By Gui Wei Hsin
The Diaspora As Nation-State?
A Brief History of China
With ethnic Chinese comprising 76.8% of the population (according to Singapore Infomap), it is tempting to categorize the Southeast Asian city-state of Singapore as a Chinese nation - indeed, prominent neo-Confucian scholar Wei-ming Tu has deemed the island city “a sanitized version of Chinese society.” However, the prime architect of modern Singapore, Lee Kuan Yew, pronounced in no uncertain terms two years after the country's independence that the Chinese living in Singapore may be “of Chinese stock and not apologetic about it... But most important, they think in terms of Singapore and Singapore's interests, not of China and China's interest.” Yet despite the country's acute awareness of its cultural position as a “Chinese island in a Malay sea” and efforts by its ministers to “dispel any impressions that it is an outpost of China”, as Yuen Foong Khong put it, there is no denying that Chineseness has been a key factor in shaping the policies of the dominant People's Action Party. Chineseness - whether it is language, culture, national, political affiliations or a combination of these elements - has greatly affected the government's attitude towards race relations and national identity since the nation-state's independence in August 1965. Whether it was the closure of Chinese-stream high schools and universities because of Communist-instigated student protests, the introduction (and subsequent withdrawal) of Confucianism as a form of moral education in the school system, the “Speak Mandarin Campaigns” that are annually implemented to encourage the use of Mandarin over regional dialects, or the stress on quasi-Confucian values as a mark of distinction and insulation against pervasive Western influence, the Singapore government has over the years negotiated with, suppressed, or celebrated aspects of Chineseness as it sought to forge a nation and construct a cohesive Singaporean identity out of a multiracial community of immigrant descendants.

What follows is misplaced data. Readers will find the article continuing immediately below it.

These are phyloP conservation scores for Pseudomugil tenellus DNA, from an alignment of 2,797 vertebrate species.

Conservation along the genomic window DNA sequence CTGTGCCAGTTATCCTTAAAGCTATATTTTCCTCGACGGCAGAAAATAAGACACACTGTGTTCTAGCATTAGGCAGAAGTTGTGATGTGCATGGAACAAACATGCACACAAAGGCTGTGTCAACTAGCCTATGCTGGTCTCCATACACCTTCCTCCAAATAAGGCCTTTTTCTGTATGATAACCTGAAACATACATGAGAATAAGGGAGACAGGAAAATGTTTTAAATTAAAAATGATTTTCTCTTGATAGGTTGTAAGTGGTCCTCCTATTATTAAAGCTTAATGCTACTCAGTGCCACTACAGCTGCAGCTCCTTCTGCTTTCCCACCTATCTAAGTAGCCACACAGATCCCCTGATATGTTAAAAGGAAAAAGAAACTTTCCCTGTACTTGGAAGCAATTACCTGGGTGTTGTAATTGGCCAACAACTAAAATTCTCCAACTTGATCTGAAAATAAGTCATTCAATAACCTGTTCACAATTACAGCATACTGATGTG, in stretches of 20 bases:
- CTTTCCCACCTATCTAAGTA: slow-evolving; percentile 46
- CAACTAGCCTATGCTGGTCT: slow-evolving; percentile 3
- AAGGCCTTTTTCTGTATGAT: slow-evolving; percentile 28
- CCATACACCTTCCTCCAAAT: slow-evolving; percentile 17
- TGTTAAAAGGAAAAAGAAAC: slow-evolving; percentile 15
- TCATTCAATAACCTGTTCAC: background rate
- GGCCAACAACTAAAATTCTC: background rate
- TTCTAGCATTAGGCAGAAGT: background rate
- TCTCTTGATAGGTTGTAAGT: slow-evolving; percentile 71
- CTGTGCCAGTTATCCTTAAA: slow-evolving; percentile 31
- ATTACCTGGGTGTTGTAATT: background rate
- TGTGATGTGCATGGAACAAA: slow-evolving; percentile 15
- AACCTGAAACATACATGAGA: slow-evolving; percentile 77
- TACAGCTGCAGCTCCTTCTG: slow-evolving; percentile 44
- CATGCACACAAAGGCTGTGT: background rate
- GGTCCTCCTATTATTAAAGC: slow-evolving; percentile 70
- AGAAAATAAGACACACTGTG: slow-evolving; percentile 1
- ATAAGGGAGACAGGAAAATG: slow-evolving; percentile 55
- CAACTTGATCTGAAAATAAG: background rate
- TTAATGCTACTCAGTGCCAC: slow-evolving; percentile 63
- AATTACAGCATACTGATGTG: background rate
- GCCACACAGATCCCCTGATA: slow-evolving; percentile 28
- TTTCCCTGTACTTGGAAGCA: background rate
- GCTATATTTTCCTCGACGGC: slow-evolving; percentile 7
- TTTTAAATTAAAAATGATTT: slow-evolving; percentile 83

Chinese Immigration and Settlement In Colonial Singapore